And then we saw the Drinks menu. Entry level bottle R560 for wines: French, Spanish, Italian Australian, Chilean, Argentina, South African (Obiqua). Glen Carlou Chardonnay and Fleur du Cap Sauvignon Blanc only R822 and if you fancied some Dom Perignon R9530. So we decided not to stay. This is why most people drink beer in Vietnam (R32)
 Outside eating, but it was too hot on this day
Perhaps lunch on the terrace in the cool season
Street vendors passing the time while waiting for customers
Why did ......?
You can almost see steam rising off the lake
Central city living, some of the houses are very posh indeed, others not so much
The lake was filled with these grey ghostly carp
Hanoi lakeside apartments with a restaurant below
Gasping for food? or air?
Flamboyant trees overhang the lake
Faded glory, with newish neighbours behind
Had crabs had come to feed on the vegetables? But it seems they did not live long. Or is this someone's discarded supper?
Not sure if this is a moth eaten chicken or even a relative of a turkey? The chicks don't look familiar
Shacks squeezed in on top of a roof
Another of these strange fowl. John thought they might be fighting birds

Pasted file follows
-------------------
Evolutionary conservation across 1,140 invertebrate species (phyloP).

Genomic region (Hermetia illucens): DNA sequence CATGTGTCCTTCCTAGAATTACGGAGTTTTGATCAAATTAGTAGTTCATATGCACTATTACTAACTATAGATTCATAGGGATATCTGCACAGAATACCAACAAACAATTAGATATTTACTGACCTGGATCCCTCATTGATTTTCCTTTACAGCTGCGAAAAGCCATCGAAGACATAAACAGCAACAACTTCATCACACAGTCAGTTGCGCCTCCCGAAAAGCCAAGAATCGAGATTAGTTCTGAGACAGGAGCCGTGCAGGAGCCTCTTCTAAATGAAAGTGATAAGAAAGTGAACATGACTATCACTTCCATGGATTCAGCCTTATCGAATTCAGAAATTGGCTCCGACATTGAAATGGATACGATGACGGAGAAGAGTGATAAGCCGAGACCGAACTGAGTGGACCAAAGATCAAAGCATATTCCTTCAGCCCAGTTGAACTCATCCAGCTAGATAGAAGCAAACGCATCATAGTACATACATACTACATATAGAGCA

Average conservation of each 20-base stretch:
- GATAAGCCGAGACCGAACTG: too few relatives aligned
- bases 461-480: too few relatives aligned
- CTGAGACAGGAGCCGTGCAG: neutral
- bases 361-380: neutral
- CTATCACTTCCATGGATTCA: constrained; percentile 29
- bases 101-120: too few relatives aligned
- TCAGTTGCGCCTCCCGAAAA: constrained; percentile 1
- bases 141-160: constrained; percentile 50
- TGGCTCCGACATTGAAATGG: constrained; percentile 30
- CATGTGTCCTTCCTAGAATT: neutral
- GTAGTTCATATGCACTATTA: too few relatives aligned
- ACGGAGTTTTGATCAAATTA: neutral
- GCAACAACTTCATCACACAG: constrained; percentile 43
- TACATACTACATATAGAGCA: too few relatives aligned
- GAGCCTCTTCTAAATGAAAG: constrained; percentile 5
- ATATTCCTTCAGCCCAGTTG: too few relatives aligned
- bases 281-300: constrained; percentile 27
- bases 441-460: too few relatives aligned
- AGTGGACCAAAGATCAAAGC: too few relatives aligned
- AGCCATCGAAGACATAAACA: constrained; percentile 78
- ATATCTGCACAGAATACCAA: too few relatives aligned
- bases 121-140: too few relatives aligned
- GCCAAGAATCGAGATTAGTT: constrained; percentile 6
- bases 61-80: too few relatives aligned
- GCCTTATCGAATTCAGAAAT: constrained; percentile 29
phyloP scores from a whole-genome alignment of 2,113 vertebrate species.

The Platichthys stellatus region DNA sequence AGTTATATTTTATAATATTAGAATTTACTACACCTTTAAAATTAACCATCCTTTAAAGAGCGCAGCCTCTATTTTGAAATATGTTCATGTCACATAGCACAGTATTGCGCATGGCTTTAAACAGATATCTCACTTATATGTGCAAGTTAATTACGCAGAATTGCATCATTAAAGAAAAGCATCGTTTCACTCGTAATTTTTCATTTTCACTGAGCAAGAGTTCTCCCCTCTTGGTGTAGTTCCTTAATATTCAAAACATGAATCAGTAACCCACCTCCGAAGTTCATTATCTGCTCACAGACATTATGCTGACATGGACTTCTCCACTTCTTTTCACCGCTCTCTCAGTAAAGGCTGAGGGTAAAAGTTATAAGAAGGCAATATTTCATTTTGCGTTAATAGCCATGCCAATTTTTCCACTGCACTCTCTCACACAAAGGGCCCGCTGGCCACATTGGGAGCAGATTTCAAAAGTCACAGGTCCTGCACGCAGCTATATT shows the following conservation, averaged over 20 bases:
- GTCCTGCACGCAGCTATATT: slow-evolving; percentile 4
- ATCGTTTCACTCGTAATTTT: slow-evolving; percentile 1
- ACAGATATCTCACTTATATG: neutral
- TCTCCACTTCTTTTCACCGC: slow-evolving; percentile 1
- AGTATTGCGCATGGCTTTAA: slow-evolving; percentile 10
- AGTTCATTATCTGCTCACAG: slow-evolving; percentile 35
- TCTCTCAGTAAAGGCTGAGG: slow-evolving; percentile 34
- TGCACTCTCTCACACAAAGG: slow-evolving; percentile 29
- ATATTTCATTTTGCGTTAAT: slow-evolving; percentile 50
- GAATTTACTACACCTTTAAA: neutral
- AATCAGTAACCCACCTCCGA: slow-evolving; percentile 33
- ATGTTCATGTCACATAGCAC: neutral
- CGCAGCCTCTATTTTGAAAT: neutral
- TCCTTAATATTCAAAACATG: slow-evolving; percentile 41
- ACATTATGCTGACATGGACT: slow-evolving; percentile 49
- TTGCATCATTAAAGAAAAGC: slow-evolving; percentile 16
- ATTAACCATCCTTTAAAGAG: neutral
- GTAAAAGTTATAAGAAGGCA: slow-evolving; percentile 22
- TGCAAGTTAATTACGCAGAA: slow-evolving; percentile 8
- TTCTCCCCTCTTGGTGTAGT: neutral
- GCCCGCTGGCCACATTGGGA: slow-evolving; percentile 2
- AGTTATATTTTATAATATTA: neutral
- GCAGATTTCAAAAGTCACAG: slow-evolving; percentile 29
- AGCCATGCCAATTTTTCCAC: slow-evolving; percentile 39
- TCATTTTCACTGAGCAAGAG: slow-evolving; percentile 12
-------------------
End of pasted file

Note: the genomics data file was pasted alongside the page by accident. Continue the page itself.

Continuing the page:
A raft of papyrus
Luxury apartments with the lake on both sides
An ornamental chicken with his harem
This doesn't look recent
Island in the lake with temple
Street market for the tourists at the lakeside
Nice fruit for sale? Or are they temple offerings?
Lots of haggling going on
Temple offerings and good luck charms
A drinks restaurant by the lake
Turtles for sale
Distressingly, this one was tied and could not walk away
The pagoda
We learnt a good lesson, as it kept happening to us. We got there at 11.30. They close then till 2.30. It appears to be the same for all the tourist sites
So we looked at the lake and the lotus wall,
the dragons on the roof
and the firmly closed gate
Mango trees are everywhere, but these were not yet ripe
John spotted this sunken boat which was obviously serving as something else, so he went to look. Lynne sat under a tree relaxing, it was over 40 degrees and midday
The lakeside promenade
A Tree of Heaven
Getting closer
It's a public swimming pool moored in the lake! Good recycling venture
The pagoda from across the lake, still closed
We decided to start walking back to the hotel. The lunchtime crowd was out and on the road. Masks seem necessary and raincoats. We made it safely across this road and then we spotted our next destination
An oasis of calm and cool, with lotus flowers floating in water